Dr Jeremy Huggett
- Honorary Senior Research Fellow (School of Humanities)
My main research interests are concerned with the social and philosophical implications of Information Technologies in archaeology. I am interested in the nature, development, impact and implications of information technologies in relation to the archaeological discipline and their effects on our understanding of the past. Recent publications have focused on the relationships between archaeology, archaeological theory, and the technological representations of archaeological knowledge – how that knowledge is created, manipulated, modelled, and understood, and how that has changed with the introduction of new information technologies. Current work is looking at the implications of 'big data' techniques within archaeology and issues surrounding open data.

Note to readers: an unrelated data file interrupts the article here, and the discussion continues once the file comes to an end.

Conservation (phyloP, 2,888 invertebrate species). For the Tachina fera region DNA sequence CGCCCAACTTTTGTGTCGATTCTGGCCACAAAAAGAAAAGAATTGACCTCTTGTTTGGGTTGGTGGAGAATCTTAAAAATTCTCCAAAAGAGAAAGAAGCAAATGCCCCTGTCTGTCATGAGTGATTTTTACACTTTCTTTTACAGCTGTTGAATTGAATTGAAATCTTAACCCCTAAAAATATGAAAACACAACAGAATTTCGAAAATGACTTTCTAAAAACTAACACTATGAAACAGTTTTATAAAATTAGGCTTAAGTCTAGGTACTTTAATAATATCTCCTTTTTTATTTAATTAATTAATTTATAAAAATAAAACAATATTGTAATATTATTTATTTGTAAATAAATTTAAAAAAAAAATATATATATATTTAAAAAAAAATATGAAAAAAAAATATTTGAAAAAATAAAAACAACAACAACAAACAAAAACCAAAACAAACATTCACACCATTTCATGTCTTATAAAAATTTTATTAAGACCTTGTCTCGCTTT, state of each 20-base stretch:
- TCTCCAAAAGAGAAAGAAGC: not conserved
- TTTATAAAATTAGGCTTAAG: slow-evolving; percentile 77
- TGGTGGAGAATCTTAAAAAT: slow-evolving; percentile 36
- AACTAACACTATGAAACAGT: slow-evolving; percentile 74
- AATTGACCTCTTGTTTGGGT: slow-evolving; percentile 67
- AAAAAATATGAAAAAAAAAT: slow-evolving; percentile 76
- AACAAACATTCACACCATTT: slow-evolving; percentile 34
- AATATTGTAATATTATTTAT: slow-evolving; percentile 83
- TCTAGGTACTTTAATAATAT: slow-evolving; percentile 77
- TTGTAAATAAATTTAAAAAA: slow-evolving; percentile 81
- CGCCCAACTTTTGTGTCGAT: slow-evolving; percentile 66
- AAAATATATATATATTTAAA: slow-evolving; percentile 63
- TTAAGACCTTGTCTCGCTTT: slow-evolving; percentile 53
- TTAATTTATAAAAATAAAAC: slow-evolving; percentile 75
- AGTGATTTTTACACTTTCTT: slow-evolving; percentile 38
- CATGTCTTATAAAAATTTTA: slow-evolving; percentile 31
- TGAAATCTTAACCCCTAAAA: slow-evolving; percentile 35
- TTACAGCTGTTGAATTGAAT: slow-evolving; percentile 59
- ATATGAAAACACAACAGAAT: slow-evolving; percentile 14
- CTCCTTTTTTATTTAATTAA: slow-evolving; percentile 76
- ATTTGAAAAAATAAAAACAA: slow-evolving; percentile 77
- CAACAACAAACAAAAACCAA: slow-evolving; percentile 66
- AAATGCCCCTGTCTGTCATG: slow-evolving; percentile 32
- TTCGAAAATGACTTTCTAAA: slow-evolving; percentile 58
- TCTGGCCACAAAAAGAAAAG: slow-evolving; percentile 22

Other areas surround the theory and practice of the application of GIS to archaeological intra-site and landscape studies, and a long-standing interest in computer-based cemetery studies and burial analysis.
- Critical Use and Re-Use of Archaeological Data (SEADDA WG4 Exploratory Workshop, York, 2020)
- Digital Creativity or Digital Dark Age? A Scenario Analysis of Archaeological Knowledge Production in an Insecure World (with P. Reilly & G. Lock, Computer Applications in Archaeology, Tübingen, 2018)
- Extended Practice and Digital Representations (TAG 2016, Southampton)
- The Apparatus of Digital Archaeology (Computer Applications in Archaeology, Oslo, 2016)
- A Digital Detox for Digital Archaeology (York Heritage Research Seminar, 2016)
- Disciplinary Issues: the research and practice of computer applications in archaeology (Computer Applications in Archaeology, Southampton, 2012)
- Core or Periphery? Digital Humanities from an archaeological perspective (Cologne Dialogue on Digital Humanities, 2012)
- Vice-chair, Archaeology Data Service Advisory Committee
- Editorial Advisory Committee, Internet Archaeology
- Editorial Board, Journal of Computer Applications in Archaeology
- Deputy Leader Workgroup 4, COST Action 15021: Archaeological Practices and Knowledge Work in the Digital Environment (ARKWORK)